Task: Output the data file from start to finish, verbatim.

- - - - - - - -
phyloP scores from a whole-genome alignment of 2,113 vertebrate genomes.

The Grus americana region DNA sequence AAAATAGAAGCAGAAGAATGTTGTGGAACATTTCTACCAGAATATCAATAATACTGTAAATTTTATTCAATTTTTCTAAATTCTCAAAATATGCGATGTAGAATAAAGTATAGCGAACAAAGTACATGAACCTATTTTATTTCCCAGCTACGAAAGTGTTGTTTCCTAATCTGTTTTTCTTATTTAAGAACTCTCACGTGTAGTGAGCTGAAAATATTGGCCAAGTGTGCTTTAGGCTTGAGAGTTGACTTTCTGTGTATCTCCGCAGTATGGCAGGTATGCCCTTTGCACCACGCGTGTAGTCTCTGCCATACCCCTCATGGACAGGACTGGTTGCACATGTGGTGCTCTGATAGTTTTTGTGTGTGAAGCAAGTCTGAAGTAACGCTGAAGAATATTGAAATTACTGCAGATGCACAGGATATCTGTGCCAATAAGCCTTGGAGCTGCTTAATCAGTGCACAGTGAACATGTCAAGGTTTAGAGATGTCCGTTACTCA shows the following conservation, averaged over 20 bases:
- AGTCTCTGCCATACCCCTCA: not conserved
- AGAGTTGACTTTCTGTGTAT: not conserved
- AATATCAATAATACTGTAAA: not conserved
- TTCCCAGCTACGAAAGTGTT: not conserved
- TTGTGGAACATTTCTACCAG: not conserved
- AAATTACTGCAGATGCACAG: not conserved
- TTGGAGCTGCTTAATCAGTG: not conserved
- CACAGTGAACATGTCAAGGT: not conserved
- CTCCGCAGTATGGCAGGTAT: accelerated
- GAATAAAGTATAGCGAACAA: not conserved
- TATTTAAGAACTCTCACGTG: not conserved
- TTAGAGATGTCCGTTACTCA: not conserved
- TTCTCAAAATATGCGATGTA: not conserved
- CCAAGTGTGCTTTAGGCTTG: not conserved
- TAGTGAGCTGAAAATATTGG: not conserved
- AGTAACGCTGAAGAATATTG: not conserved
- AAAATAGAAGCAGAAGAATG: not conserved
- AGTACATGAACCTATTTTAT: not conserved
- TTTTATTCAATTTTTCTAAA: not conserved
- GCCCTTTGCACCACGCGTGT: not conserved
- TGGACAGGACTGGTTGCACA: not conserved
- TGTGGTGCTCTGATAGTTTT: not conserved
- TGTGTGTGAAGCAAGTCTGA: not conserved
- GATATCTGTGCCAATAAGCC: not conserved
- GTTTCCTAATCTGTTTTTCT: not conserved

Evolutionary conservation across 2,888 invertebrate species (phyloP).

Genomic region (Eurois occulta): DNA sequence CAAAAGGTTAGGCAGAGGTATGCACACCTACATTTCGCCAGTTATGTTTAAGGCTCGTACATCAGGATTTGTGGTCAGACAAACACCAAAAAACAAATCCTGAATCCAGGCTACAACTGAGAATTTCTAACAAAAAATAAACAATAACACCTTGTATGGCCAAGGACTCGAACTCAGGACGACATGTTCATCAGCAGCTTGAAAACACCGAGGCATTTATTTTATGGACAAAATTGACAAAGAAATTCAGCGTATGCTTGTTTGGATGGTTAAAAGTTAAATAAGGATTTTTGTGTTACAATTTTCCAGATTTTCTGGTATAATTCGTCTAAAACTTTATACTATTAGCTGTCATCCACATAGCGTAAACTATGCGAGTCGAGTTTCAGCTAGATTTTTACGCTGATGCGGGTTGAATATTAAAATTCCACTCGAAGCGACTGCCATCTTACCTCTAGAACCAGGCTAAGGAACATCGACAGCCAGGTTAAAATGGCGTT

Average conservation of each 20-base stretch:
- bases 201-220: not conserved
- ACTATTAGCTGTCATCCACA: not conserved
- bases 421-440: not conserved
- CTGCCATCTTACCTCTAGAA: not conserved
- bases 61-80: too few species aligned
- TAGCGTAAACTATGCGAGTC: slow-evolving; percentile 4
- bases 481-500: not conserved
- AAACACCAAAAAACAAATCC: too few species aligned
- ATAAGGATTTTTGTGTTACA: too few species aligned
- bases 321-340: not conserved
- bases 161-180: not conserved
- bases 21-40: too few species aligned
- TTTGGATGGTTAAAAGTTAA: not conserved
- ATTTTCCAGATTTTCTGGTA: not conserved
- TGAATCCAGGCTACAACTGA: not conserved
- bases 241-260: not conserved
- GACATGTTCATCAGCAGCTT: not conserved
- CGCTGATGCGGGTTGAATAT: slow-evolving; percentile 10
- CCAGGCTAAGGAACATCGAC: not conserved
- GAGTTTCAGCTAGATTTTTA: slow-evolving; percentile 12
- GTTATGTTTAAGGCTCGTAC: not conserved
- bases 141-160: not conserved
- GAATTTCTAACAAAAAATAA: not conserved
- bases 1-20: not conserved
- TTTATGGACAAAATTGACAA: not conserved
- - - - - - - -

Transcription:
phyloP scores from a whole-genome alignment of 2,113 vertebrate genomes.

The Grus americana region DNA sequence AAAATAGAAGCAGAAGAATGTTGTGGAACATTTCTACCAGAATATCAATAATACTGTAAATTTTATTCAATTTTTCTAAATTCTCAAAATATGCGATGTAGAATAAAGTATAGCGAACAAAGTACATGAACCTATTTTATTTCCCAGCTACGAAAGTGTTGTTTCCTAATCTGTTTTTCTTATTTAAGAACTCTCACGTGTAGTGAGCTGAAAATATTGGCCAAGTGTGCTTTAGGCTTGAGAGTTGACTTTCTGTGTATCTCCGCAGTATGGCAGGTATGCCCTTTGCACCACGCGTGTAGTCTCTGCCATACCCCTCATGGACAGGACTGGTTGCACATGTGGTGCTCTGATAGTTTTTGTGTGTGAAGCAAGTCTGAAGTAACGCTGAAGAATATTGAAATTACTGCAGATGCACAGGATATCTGTGCCAATAAGCCTTGGAGCTGCTTAATCAGTGCACAGTGAACATGTCAAGGTTTAGAGATGTCCGTTACTCA shows the following conservation, averaged over 20 bases:
- AGTCTCTGCCATACCCCTCA: not conserved
- AGAGTTGACTTTCTGTGTAT: not conserved
- AATATCAATAATACTGTAAA: not conserved
- TTCCCAGCTACGAAAGTGTT: not conserved
- TTGTGGAACATTTCTACCAG: not conserved
- AAATTACTGCAGATGCACAG: not conserved
- TTGGAGCTGCTTAATCAGTG: not conserved
- CACAGTGAACATGTCAAGGT: not conserved
- CTCCGCAGTATGGCAGGTAT: accelerated
- GAATAAAGTATAGCGAACAA: not conserved
- TATTTAAGAACTCTCACGTG: not conserved
- TTAGAGATGTCCGTTACTCA: not conserved
- TTCTCAAAATATGCGATGTA: not conserved
- CCAAGTGTGCTTTAGGCTTG: not conserved
- TAGTGAGCTGAAAATATTGG: not conserved
- AGTAACGCTGAAGAATATTG: not conserved
- AAAATAGAAGCAGAAGAATG: not conserved
- AGTACATGAACCTATTTTAT: not conserved
- TTTTATTCAATTTTTCTAAA: not conserved
- GCCCTTTGCACCACGCGTGT: not conserved
- TGGACAGGACTGGTTGCACA: not conserved
- TGTGGTGCTCTGATAGTTTT: not conserved
- TGTGTGTGAAGCAAGTCTGA: not conserved
- GATATCTGTGCCAATAAGCC: not conserved
- GTTTCCTAATCTGTTTTTCT: not conserved

Evolutionary conservation across 2,888 invertebrate species (phyloP).

Genomic region (Eurois occulta): DNA sequence CAAAAGGTTAGGCAGAGGTATGCACACCTACATTTCGCCAGTTATGTTTAAGGCTCGTACATCAGGATTTGTGGTCAGACAAACACCAAAAAACAAATCCTGAATCCAGGCTACAACTGAGAATTTCTAACAAAAAATAAACAATAACACCTTGTATGGCCAAGGACTCGAACTCAGGACGACATGTTCATCAGCAGCTTGAAAACACCGAGGCATTTATTTTATGGACAAAATTGACAAAGAAATTCAGCGTATGCTTGTTTGGATGGTTAAAAGTTAAATAAGGATTTTTGTGTTACAATTTTCCAGATTTTCTGGTATAATTCGTCTAAAACTTTATACTATTAGCTGTCATCCACATAGCGTAAACTATGCGAGTCGAGTTTCAGCTAGATTTTTACGCTGATGCGGGTTGAATATTAAAATTCCACTCGAAGCGACTGCCATCTTACCTCTAGAACCAGGCTAAGGAACATCGACAGCCAGGTTAAAATGGCGTT

Average conservation of each 20-base stretch:
- bases 201-220: not conserved
- ACTATTAGCTGTCATCCACA: not conserved
- bases 421-440: not conserved
- CTGCCATCTTACCTCTAGAA: not conserved
- bases 61-80: too few species aligned
- TAGCGTAAACTATGCGAGTC: slow-evolving; percentile 4
- bases 481-500: not conserved
- AAACACCAAAAAACAAATCC: too few species aligned
- ATAAGGATTTTTGTGTTACA: too few species aligned
- bases 321-340: not conserved
- bases 161-180: not conserved
- bases 21-40: too few species aligned
- TTTGGATGGTTAAAAGTTAA: not conserved
- ATTTTCCAGATTTTCTGGTA: not conserved
- TGAATCCAGGCTACAACTGA: not conserved
- bases 241-260: not conserved
- GACATGTTCATCAGCAGCTT: not conserved
- CGCTGATGCGGGTTGAATAT: slow-evolving; percentile 10
- CCAGGCTAAGGAACATCGAC: not conserved
- GAGTTTCAGCTAGATTTTTA: slow-evolving; percentile 12
- GTTATGTTTAAGGCTCGTAC: not conserved
- bases 141-160: not conserved
- GAATTTCTAACAAAAAATAA: not conserved
- bases 1-20: not conserved
- TTTATGGACAAAATTGACAA: not conserved